These type of claims ignore one basic physiological fact: the immune system is a complex interconnected network of organs, cells, tissues and biomolecules that prevent invasion of the body by hundreds of thousands, if not millions of pathogens every day.
And no matter how much individuals try to trivialize the complexity of the immune system by claiming that downing a few tablets of echinacea will boost the immune system to prevent colds (it doesn’t), it still doesn’t make it a scientific fact.
So let’s take a look at why “immune system boosting” can be considered a pseudoscience. And to discuss pseudoscience, we will have lots of real science.
Updated with more evidence of the anti-vaccination cult hatred.
This is part of my series of opinion pieces. As I’ve written, it is not meant to be supported by evidence or data – unless I link to evidence. Then it is. On the other hand, my opinions are based on tons of reading and data, so there’s that.
The more I get involved with the false debate in the world of vaccines, the more I realize how much the anti-vaccination cult hates autistic children. Sadly, they’re not hating the neurological disorder, but the children who have it.
Editor’s note: This article combines elements of several articles about pseudoscience published in 2012 and 2013. It’s been revised to include some newer information and split into several parts to improve readability. See Part 1 here.
This is part 2 of the Pseudoscience and science series.
Pseudoscience and science – the former is bullshit. And the latter is fact based on robust, unbiased evidence. Mostly pseudoscience can be ignored, even if it smells bad.
Pseudoscience is enticing because it’s easy to understand. It’s not nuanced, and it general speaks in black and white terms, often false dichotomies. That view is most prevalent in medicine.
Real doctors will say “this treatment for XYZ cancer is going to be difficult. You’ll lose your hair. You’ll feel sick all the time. You might be in pain. But it gives a 73% chance of putting the cancer into remission, and you have a reasonable chance of living at least five years.”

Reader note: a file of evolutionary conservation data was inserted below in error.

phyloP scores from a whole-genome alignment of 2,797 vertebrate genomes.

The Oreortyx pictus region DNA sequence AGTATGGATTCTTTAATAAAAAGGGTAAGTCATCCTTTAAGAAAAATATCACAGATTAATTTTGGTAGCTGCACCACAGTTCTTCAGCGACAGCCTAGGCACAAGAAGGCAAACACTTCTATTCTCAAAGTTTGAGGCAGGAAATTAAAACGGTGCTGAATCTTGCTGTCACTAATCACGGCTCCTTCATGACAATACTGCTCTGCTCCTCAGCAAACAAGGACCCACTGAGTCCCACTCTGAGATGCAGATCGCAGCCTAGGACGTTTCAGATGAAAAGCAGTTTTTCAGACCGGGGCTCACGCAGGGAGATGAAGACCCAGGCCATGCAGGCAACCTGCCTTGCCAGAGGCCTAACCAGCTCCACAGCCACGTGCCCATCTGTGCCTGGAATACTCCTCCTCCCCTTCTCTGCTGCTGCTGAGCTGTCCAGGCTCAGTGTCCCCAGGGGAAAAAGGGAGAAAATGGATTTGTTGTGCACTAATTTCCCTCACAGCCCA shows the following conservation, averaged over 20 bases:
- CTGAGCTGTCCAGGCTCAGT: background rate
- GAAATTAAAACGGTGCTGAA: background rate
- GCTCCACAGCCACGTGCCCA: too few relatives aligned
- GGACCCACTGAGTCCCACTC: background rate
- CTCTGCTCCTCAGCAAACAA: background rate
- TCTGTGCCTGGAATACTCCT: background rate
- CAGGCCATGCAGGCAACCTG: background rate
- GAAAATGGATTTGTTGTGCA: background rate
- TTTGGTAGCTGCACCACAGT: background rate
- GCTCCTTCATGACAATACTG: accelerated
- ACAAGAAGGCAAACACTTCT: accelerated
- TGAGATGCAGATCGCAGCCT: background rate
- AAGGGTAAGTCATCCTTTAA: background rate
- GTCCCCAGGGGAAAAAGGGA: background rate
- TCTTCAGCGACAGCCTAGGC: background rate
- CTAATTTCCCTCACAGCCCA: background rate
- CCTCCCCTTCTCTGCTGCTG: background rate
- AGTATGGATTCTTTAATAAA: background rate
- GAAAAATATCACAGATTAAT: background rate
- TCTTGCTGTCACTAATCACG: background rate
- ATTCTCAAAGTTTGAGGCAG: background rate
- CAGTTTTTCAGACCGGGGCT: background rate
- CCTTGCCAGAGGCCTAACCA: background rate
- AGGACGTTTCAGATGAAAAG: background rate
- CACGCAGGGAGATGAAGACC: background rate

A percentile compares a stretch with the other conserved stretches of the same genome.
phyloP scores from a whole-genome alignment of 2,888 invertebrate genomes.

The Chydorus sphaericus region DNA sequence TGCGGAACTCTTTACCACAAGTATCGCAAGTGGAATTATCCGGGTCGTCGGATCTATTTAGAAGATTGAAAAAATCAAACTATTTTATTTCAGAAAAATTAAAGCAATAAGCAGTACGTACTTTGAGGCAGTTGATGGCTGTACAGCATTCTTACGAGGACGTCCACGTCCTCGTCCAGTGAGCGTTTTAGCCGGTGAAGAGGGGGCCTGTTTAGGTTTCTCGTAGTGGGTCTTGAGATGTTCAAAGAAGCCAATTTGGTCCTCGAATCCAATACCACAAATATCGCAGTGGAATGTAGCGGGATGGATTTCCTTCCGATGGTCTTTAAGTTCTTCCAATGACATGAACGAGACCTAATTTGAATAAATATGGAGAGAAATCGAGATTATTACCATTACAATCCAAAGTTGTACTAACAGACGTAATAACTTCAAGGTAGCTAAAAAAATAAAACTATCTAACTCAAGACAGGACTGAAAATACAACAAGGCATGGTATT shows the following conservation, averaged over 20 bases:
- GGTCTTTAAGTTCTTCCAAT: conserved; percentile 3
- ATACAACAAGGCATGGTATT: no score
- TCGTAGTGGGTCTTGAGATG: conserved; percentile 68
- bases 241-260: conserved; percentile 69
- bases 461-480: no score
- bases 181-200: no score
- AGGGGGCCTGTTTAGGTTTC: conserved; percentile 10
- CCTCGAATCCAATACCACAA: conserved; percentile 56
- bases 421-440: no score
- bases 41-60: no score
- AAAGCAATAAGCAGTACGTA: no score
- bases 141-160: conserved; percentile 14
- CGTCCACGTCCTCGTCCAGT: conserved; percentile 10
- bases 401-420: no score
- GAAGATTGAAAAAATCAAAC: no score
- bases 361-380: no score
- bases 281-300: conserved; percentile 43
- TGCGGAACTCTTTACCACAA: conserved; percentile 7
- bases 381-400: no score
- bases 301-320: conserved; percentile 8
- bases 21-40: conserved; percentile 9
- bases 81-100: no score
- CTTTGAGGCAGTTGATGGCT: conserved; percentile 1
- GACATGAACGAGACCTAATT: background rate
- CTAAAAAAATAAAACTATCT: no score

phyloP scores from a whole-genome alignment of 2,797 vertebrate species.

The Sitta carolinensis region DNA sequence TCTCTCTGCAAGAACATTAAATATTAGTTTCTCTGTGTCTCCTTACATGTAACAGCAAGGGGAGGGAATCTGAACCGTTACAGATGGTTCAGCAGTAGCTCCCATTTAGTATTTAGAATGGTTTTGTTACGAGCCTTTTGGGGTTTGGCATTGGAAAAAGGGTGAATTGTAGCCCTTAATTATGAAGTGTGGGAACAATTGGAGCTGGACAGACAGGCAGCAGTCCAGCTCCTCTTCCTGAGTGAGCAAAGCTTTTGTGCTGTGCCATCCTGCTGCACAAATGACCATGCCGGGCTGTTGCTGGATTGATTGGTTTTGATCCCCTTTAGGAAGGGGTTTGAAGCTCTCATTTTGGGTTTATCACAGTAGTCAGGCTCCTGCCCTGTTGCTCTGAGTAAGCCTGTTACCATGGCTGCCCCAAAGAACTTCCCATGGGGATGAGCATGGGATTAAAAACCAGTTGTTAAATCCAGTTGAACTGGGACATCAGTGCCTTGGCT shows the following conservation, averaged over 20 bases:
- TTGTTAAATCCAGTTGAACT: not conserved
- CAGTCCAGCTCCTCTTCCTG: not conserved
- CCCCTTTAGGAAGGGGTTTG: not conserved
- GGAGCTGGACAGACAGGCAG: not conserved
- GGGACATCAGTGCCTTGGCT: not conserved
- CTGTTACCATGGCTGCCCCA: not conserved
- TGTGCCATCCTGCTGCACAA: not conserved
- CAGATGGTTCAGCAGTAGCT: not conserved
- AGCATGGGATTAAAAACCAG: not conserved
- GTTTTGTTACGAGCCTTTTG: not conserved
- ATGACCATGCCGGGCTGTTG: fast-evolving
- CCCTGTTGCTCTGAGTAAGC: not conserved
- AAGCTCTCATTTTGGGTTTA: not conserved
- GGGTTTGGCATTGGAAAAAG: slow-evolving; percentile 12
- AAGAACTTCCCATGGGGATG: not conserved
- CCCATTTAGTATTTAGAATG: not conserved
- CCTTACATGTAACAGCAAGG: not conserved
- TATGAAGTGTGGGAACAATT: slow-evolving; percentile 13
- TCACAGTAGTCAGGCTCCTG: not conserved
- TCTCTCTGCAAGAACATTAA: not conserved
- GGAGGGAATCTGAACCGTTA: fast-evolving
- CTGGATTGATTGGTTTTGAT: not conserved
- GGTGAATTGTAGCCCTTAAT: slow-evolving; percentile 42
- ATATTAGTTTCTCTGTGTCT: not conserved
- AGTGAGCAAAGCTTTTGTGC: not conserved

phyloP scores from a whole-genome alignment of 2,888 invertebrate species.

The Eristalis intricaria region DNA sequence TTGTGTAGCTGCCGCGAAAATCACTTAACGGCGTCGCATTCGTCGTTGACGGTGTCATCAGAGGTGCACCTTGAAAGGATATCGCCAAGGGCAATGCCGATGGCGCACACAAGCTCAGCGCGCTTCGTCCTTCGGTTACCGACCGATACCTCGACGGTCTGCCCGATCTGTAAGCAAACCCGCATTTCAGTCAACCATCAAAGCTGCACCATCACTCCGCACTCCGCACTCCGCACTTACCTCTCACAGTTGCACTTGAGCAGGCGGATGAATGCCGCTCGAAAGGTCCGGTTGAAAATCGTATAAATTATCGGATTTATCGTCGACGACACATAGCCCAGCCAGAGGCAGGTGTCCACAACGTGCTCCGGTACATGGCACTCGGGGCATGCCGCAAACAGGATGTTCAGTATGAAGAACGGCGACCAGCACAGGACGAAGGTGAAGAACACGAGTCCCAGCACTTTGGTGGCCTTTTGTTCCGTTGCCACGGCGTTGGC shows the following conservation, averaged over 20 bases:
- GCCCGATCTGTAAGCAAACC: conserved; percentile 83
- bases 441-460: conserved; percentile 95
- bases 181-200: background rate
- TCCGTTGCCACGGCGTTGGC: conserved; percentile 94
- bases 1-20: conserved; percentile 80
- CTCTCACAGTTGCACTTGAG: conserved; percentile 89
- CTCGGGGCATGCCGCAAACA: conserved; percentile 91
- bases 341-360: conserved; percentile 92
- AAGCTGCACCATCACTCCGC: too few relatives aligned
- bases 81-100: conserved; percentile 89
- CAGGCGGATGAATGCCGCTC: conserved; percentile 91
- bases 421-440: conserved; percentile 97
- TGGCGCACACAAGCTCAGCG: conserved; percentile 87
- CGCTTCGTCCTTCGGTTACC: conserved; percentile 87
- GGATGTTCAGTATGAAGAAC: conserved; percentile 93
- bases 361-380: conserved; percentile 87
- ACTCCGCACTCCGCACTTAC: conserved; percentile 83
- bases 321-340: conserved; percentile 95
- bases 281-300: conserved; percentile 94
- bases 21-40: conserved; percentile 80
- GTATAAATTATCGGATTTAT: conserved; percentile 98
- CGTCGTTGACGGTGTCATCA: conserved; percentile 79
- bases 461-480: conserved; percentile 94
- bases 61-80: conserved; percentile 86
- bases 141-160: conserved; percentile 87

The pseudo-medicine pusher will say, “drink this juice and have a coffee enema. No side effects. And I guarantee that the cancer will disappear.”
The second choice is so enticing. So easy. But most of us know that treating most cancers is hard. We try to find another way, and hope for the best. Maybe you can choose the junk medicine approach, and get lucky with a spontaneous remission. Or maybe the real medicine worked well enough to cause the remission.
Of course, pseudoscience can make broad claims without the rigorous research required to make those claims. The charlatans who push junk medicine get to say whatever they want, with no consequences usually.
Alternative medicine is bullshit – it is firmly grounded in pseudoscience.
It’s always interesting to observe how people make arguments to defend their points-of-view or to debunk the opposing point. In general, arguments will employ various logical fallacies to confuse the other side or even to convince the audience that the other side is wrong. In the science vs. pseudoscience world, we mostly find that those arguing for a pseudoscience (creationism, anti-vaccination, global warming denialism, homeopathy, and many many others) use logical fallacies to discredit the science. Of course, we can find many instances of science itself using the same fallacies to dispute alternative scientific ideas or theories. Continue reading “Pseudoscience, science and false dichotomy”